How are earthquakes measured?
The strength of earthquakes is measured using two main scales: the Richter scale and the Moment Magnitude Scale (MMS).
Richter Scale: Developed by Charles F. Richter in 1935, this scale measures the magnitude of an earthquake. It’s a logarithmic scale, meaning each whole number increase on the scale represents a tenfold increase in measured amplitude and roughly 31.6 times more energy release. For example, a magnitude 5.0 earthquake releases approximately 31.6 times more energy than a magnitude 4.0 earthquake. The Richter scale was used for many years but has been largely replaced by the Moment Magnitude Scale.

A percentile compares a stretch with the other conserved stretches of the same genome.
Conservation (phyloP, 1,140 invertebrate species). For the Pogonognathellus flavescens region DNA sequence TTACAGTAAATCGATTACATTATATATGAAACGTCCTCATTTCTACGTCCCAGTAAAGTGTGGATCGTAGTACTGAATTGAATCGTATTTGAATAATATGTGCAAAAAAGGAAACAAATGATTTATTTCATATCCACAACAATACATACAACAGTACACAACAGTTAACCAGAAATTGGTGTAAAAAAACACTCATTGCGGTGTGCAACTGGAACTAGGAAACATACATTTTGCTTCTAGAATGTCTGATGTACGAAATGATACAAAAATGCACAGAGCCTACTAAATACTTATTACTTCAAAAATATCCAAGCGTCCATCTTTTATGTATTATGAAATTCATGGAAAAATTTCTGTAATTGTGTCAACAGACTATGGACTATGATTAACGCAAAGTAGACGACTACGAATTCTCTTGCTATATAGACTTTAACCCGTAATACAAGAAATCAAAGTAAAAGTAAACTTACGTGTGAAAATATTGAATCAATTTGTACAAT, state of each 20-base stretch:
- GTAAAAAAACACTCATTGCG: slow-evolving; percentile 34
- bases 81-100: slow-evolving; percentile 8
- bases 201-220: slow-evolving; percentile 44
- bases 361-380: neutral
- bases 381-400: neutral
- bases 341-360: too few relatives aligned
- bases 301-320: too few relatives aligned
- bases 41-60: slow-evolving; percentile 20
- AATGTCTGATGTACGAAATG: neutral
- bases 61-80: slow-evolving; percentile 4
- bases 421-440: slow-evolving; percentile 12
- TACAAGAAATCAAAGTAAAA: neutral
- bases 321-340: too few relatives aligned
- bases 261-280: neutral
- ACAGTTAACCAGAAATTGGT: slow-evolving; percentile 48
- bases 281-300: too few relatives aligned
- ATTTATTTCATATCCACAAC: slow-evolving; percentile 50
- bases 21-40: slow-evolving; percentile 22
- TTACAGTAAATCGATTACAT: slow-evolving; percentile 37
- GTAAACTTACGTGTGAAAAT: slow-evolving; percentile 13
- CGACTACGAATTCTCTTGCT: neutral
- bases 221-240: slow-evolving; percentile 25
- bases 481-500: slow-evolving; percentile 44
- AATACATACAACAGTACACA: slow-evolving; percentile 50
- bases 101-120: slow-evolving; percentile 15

Moment Magnitude Scale (MMS): The MMS, developed in the 1970s, is now the most widely used scale for measuring earthquake magnitudes, especially for medium to large ones. This scale is also logarithmic and is based on the earthquake’s seismic moment, which measures the total energy released by the earthquake. The MMS provides a more accurate and comprehensive estimate of earthquake size, especially for larger quakes. The values given by the MMS are more directly related to the physical characteristics of the earthquake, such as the area of the fault that slipped and the amount of slip.
Both scales are based on the measurement of seismic waves recorded on seismographs. Still, the Moment Magnitude Scale tends to provide a more accurate representation of the earthquake’s total energy, especially for huge earthquakes.
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